The market is undergoing an aggressive retraction in some areas but in others growth is pretty good. One interesting aspect of this contraction is that consolidation isn’t aggressive. Consolidation involves acquisition and mergers as companies increase assets and expand their core business. However, in this long term oppressed oil price window, the market is flooded with low costs assets. Buyers are few in number due to companies focusing on preserving cash. There are many assets sitting idle or abandoned. Some oil rigs have greater value as scrap metal. We have several buyers of oil rigs, if you have any you would like to sell.

Indicators in the market of fall out are not reduced rig counts or production numbers. Indicators are bankruptcies and public companies cutting dividends. However, don’t be fooled by analyst reports suggesting the demise of companies just because they are cutting dividends. It is fairly common that once a company suspends dividends, they end up in some form of reorganization. However, this market is different. This may actually be an indicator of a great opportunity for buying stocks and holding them for a while. It is important to do your homework.

When the oil prices started dropping off companies had to start making choices in managing their cash. Many immediately cut spending. Then, depending on leadership philosophy, they boosted revenues with minimal cash outlay, sold off assets, and/or eventually cut investor payouts or dividends.

But, why hold off on cutting dividends? If a publicly traded company has block investors holding their stock, those investors value dividend returns to provide some protection or cushion against their investment in the event of losses in stock price. Block buyers hung in there for a while. But, eventually they abandoned oil & gas stocks as they saw the potential for a comeback fading away. Once large block buyers sold out, stock prices dropped further in value. The incentive to try to keep those investors happy with dividends was gone. Now, companies hitting the lowest values they have seen in years, have nothing to gain by preserving dividends. Preserving cash to sustain for a long term is the priority.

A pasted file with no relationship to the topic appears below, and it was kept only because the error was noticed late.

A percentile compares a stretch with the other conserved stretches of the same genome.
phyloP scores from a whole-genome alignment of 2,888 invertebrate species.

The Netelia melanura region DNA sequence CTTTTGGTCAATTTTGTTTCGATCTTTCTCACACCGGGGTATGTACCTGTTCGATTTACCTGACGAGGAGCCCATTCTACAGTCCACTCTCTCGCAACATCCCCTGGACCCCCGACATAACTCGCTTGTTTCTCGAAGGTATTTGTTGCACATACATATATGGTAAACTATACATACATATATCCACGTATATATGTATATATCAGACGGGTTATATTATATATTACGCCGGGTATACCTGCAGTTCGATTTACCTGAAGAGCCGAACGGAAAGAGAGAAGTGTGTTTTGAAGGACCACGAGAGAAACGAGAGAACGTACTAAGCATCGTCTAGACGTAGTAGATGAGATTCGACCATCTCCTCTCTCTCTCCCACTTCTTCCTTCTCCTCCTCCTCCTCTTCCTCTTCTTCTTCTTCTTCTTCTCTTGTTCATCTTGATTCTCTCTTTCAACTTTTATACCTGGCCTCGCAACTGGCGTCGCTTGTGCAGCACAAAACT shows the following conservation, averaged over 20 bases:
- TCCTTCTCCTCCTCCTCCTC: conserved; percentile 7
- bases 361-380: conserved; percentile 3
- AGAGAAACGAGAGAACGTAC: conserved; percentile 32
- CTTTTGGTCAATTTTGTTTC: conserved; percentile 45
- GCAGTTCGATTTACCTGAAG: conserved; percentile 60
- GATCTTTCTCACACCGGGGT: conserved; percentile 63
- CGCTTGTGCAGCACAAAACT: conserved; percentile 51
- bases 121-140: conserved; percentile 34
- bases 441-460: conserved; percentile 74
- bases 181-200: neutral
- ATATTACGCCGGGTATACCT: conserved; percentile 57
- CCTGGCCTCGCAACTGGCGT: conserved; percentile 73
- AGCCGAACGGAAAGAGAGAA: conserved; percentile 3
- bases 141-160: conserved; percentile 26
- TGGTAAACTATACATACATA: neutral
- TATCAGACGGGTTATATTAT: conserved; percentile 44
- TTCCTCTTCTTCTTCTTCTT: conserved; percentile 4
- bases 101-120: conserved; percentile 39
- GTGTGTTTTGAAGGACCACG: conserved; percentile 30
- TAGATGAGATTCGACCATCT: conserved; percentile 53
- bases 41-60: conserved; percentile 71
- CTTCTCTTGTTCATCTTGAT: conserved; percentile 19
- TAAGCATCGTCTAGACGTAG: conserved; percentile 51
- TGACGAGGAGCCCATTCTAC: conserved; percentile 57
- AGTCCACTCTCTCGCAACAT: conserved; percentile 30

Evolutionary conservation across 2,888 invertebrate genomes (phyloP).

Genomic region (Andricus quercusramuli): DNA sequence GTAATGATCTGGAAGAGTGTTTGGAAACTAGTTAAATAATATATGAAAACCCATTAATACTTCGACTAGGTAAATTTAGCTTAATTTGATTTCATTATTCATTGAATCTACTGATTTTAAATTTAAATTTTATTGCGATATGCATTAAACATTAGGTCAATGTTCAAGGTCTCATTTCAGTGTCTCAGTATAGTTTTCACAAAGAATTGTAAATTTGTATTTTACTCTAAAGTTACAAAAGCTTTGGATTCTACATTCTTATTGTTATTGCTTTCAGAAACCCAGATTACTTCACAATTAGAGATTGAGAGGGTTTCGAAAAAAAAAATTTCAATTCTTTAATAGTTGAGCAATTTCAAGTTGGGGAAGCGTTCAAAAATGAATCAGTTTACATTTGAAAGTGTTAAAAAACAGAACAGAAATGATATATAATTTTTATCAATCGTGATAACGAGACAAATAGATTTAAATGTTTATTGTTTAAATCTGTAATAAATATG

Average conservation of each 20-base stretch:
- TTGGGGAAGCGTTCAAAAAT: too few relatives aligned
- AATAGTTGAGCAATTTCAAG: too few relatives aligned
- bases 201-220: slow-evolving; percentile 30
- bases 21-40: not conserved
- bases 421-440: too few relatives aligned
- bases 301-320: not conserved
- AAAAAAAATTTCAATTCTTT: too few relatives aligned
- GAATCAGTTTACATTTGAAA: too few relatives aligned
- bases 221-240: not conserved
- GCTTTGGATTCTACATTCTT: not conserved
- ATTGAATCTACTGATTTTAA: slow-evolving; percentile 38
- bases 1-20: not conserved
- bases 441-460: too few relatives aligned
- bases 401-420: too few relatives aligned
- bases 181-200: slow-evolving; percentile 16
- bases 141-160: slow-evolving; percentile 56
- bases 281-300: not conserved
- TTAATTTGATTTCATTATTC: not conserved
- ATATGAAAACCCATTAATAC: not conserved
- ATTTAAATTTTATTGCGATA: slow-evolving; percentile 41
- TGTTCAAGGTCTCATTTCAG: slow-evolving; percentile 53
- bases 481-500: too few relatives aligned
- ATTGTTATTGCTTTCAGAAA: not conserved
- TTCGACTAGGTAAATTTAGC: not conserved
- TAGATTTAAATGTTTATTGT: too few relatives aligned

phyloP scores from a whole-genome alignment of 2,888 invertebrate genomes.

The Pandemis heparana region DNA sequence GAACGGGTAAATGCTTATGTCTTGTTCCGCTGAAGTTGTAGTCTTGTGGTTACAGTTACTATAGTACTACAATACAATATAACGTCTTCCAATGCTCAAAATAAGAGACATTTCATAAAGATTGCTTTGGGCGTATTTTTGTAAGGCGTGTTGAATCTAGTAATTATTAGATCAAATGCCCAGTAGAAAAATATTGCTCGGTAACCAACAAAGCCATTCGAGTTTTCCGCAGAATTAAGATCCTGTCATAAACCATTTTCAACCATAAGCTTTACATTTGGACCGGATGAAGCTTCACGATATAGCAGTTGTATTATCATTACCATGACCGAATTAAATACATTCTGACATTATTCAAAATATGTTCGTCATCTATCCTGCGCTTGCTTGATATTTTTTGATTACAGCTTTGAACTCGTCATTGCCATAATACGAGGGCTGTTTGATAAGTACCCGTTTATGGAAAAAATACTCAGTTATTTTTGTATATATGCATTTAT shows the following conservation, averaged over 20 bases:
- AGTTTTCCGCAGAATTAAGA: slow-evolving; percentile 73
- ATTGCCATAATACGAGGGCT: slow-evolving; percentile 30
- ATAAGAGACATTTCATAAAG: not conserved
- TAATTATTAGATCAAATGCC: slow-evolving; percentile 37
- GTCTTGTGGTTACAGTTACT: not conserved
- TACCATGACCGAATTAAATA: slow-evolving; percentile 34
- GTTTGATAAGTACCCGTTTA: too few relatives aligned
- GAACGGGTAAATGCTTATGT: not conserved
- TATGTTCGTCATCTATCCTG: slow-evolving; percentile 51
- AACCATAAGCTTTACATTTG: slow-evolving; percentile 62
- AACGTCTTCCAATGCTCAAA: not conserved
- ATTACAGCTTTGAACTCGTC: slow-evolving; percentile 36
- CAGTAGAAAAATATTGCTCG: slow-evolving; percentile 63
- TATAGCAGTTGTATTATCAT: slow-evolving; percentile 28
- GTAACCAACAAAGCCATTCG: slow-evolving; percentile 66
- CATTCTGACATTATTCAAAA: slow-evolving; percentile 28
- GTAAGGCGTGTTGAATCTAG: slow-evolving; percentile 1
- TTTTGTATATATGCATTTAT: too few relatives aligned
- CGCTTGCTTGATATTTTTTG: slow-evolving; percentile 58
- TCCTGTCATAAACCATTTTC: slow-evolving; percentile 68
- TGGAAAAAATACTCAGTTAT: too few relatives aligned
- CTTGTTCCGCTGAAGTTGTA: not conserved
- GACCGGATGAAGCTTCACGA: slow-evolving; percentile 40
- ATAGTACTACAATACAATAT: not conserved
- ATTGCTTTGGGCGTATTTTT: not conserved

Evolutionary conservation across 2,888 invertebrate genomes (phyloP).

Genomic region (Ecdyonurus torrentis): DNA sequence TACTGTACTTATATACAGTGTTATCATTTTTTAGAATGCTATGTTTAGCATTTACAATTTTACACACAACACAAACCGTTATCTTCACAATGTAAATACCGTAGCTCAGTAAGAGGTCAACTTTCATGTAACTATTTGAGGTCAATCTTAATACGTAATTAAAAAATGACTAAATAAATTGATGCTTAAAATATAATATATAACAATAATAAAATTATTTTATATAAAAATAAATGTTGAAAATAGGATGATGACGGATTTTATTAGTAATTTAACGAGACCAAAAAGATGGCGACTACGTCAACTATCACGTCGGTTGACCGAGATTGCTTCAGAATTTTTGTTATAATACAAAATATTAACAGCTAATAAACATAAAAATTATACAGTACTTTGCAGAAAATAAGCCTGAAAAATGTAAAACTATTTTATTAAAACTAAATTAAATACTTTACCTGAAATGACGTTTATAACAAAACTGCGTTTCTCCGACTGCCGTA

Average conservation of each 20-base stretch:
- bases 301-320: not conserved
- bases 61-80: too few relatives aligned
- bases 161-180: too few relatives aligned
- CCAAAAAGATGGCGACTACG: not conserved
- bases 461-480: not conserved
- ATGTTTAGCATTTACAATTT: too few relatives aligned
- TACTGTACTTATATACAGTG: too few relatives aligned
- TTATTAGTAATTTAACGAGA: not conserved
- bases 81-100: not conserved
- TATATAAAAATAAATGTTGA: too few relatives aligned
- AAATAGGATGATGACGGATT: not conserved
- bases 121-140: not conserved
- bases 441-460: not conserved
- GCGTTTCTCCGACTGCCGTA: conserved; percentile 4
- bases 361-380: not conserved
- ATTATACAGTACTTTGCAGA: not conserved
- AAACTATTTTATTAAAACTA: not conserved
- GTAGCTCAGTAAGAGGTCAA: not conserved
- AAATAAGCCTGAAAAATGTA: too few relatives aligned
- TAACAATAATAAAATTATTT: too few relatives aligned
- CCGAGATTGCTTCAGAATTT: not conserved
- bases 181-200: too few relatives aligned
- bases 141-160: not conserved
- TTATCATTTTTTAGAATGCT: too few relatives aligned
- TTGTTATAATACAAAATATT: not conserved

Bankruptcy filings are flooding the market with low cost assets, that are actually diminishing the value of acquisitions. Since numerous companies are trying to preserve cash for the long term, there is less competition buying opportunities the equipment and resources now on the market. Why buy a company in the open market when there is potential to buy assets, customer lists, and hire their employees after they file for bankruptcy?

DownHoleTrader is receiving inquiries from companies and private investors outside of this industry sector. They recognize that this downturn isn’t forever and we are now moving into a prime time for those with cash to buy companies, equipment and other resources at bargain prices. Interestingly enough, we have had a number of people in the coal industry checking out opportunities in oil & gas.

We may start seeing some movement in the next months of money flowing into the sector to transact bargains with an attempt to position for a comeback. And, whether it is in 2016 or 2017, we are inevitably setting up for the “perfect storm” in oil prices. World demand is growing and production capacity potential is contracting.

Have a great week.

Jen